Friday, August 28, 2015

Portraits of Women - The Evolution of Alexej von Jawlensky (Russian artist, 1864-1941) images of women



 1902 Alexej von Jawlensky (Russian artist, 1864-1941) Young Woman with Lilacs

Alexej von Jawlensky was born in Russia. At the age of ten he moved with his family to Moscow. After a few years of military training, he became interested in painting, visiting the Moscow World Exposition c. 1880. Thanks to his good social connections, he managed to get himself posted to St. Petersburg and, from 1889 to 1896, studied at the art academy there, while also discharging his military duties.


 1909 Alexej von Jawlensky (Russian artist, 1864-1941) Inclined Head

I was taken to see the 1880 World Exhibition in Moscow (in 1880, ed.). I found it all very boring. But when I came to a section devoted to art – there were only paintings, and this was the first time of my life (16 years old) I had seen paintings – I was so deeply affected that it was a case of Saul becoming Paul. It was the turning point of my life. Even since then art has been my ideal, my holy of holies, that for which my entire soul and my entire self yearn.


 1910 Alexej von Jawlensky (Russian artist, 1864-1941) Dark Blue Turban



 1910 Alexej von Jawlensky (Russian artist, 1864-1941) Helene in Colord Turban



 1910 Alexej von Jawlensky (Russian artist, 1864-1941) Lady in Yellow Staw Hat

In the spring of 1911 Marianne von Werefkin (his study-mate in Russia and his art muse for 15 years, ed.) Andrei, Helene and I went to Prerow on the Baltic. For me that summer meant a great step forward in my art. I painted my finest landscapes there as well as large figure paintings in powerful, glowing colours and not at all naturalistic or objective. I used a great deal of red, blue, orange, cadmium yellow and chromium-oxide green. My forms were very strongly contoured in Prussian blue, and came with tremendous power from an inner ecstasy. ‘der Buckel’, ‘Violetter Turban’, ‘Selbstporträt’…were created in this way. It was a turning-point in my art. It was in these years, up to 1914, just before the war, that I painted my most powerful works, referred to as the pre-war works.


 1911 Alexej von Jawlensky (Russian artist, 1864-1941) Spanish Woman



 1911 Alexej von Jawlensky (Russian artist, 1864-1941) Violet Turban



 1912 Alexej von Jawlensky (Russian artist, 1864-1941) Blue Cap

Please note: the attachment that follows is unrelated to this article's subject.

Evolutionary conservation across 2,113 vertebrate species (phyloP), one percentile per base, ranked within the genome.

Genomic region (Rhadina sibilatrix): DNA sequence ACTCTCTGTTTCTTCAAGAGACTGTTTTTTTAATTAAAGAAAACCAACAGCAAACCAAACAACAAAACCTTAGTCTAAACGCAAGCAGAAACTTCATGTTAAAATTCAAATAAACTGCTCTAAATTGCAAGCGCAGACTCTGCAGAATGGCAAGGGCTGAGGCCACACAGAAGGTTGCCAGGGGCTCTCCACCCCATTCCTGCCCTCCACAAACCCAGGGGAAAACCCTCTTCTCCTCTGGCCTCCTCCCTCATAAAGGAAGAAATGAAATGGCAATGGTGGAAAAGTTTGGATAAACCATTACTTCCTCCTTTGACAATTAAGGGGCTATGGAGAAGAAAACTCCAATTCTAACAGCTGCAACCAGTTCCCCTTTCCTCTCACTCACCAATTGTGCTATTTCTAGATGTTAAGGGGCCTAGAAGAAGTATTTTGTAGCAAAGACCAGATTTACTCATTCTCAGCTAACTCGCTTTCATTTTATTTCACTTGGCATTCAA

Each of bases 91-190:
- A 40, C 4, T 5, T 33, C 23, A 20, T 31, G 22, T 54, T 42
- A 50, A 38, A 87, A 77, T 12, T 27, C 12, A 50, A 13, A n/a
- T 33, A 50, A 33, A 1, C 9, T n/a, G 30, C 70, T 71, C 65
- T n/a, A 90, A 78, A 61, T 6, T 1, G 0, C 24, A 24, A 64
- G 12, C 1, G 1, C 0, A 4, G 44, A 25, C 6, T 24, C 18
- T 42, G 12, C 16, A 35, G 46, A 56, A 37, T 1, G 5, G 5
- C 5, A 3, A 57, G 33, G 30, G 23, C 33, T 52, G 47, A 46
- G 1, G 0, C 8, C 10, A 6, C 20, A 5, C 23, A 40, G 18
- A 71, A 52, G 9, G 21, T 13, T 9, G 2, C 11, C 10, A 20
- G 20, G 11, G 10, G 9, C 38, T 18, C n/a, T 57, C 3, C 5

1913 Alexej von Jawlensky (Russian artist, 1864-1941) Earth



 1913 Alexej von Jawlensky (Russian artist, 1864-1941) Woman with Black Hair



 1916 Alexej von Jawlensky (Russian artist, 1864-1941) Dreaming Head



 1916 Alexej von Jawlensky (Russian artist, 1864-1941) Neoplitan Girl

At first I intended to carry on working in St. Prex (in Switzerland, around 1914 – 1915, fh) in the same way I had been working in Munich. But something inside me prevented me from painting colourful, sensuous pictures. Suffering had changed my soul, telling me to find other forms and colours to express what was on my mind.


 1916 Alexej von Jawlensky (Russian artist, 1864-1941) Woman from St Prex



 1917 Alexej Georgewitsch von Jawlensky (Russian artist, 1864-1941) Mystical Head Yellow Mouth within Violet 

I painted these ‘Variations’ for some years and then I found it necessary to find form for the face, because I had come to understand that great art can only be painted with religious feeling. And that, I could only bring to the human face. I understood that the artist must express through his art, in forms and colours, the divine in him. Therefore a work of art is God made visible and art is "a longing for God."


 1917 Alexej von Jawlensky (Russian artist, 1864-1941) Mystical Head

In a letter to his brother Dimitri, probably around 1917/18, the artist wrote, I am now mainly painting faces and landscapes; I am obsessed day and night by the vision of faces and colors. And the spiritual vision is my mystical world.



1917 Alexej von Jawlensky (Russian artist, 1864-1941) Mystical Head



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